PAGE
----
The Republic of North Macedonia is facing a constitutional crisis over the country's name change as the outgoing president Gjorge Ivanov says he will not sign documents bearing the name of North Macedonia.

A girl points at the word
A girl points at the word "north" on the official website of the Macedonian government with the country's new name Republic of North Macedonia in Skopje, Macedonia, February 12, 2019. (Reuters Archive)

The president of North Macedonia has refused to sign proclamation decrees for 11 bills approved by parliament with the country's new name, because he objects to the name change.

According to lawmakers, President Gjorge Ivanov's office informed them that he has "always acted in accordance with the solemn oath that he would protect the constitution and defend the interest of the Republic of Macedonia."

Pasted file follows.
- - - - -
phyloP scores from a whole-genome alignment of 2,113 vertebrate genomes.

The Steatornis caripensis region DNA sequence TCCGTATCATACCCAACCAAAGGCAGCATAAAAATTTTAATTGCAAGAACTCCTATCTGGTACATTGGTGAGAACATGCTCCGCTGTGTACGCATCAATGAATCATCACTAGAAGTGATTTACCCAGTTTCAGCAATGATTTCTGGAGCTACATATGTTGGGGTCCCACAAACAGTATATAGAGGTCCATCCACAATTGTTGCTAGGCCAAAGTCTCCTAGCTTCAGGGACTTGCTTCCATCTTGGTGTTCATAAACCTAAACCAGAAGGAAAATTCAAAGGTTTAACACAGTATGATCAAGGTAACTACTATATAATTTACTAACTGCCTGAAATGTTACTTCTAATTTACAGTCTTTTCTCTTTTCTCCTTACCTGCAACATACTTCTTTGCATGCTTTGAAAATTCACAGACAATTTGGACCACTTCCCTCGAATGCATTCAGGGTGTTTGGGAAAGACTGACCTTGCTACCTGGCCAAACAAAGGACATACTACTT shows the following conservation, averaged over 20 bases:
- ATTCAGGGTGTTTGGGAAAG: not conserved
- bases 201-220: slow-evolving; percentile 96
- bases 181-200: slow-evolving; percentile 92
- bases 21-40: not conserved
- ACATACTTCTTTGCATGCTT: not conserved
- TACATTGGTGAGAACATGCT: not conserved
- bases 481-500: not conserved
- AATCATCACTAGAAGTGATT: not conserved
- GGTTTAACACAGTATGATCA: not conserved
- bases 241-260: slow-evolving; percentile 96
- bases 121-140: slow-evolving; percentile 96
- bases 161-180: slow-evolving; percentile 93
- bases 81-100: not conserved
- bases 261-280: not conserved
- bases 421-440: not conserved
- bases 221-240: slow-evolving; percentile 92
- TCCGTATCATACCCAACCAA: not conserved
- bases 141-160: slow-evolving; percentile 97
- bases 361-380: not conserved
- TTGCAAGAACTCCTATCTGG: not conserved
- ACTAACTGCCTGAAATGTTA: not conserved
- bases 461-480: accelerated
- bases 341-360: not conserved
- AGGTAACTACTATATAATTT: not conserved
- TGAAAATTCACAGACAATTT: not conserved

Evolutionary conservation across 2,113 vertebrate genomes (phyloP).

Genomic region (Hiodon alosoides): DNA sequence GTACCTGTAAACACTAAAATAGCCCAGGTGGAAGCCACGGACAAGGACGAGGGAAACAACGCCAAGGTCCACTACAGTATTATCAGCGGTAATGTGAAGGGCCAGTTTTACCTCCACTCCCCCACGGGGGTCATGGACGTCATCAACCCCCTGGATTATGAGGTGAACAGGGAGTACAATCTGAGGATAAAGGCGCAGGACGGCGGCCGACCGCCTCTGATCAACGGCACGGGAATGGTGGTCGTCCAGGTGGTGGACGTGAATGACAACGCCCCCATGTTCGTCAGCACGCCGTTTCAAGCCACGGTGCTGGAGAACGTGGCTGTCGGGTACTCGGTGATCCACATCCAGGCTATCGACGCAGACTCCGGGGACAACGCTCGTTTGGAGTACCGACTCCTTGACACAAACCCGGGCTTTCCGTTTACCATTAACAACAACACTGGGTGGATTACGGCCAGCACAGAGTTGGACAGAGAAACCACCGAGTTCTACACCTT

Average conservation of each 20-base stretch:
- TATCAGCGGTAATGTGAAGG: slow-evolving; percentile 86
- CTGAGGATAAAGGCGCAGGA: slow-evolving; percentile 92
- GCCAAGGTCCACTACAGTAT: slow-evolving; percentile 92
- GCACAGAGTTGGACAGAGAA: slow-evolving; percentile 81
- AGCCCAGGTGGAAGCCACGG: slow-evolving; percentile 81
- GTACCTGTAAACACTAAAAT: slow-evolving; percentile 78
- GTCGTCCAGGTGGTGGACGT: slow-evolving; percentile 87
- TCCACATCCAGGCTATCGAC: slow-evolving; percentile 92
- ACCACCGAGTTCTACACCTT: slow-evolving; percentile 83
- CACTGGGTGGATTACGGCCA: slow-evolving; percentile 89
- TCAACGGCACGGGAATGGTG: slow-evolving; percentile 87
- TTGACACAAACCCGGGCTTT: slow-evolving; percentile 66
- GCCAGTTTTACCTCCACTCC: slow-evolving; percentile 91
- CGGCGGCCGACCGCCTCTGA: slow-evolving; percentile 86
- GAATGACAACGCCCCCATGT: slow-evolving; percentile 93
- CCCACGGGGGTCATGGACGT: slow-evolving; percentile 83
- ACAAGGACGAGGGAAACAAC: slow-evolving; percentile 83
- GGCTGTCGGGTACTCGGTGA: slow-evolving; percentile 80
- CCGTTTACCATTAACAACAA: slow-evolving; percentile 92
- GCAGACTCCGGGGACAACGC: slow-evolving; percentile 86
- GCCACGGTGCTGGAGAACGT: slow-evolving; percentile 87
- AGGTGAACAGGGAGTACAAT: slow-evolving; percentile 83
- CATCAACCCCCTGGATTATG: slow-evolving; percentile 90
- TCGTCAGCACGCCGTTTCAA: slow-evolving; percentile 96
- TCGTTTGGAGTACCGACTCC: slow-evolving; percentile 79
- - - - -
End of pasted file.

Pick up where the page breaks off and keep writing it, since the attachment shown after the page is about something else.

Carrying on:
We spoke to Daniel Evrosimoski from Skopje.

Ivanov's stance is a mere delaying tactic. If parliament votes for the legislation a second time, he has no right to refuse to sign.

Ivanov's second and final five-year term ends May 12.

He was a fierce opponent of the name change deal signed with Greece that ended Greek objections to North Macedonia joining NATO. He argues the deal violated the country's constitution.

Source: AP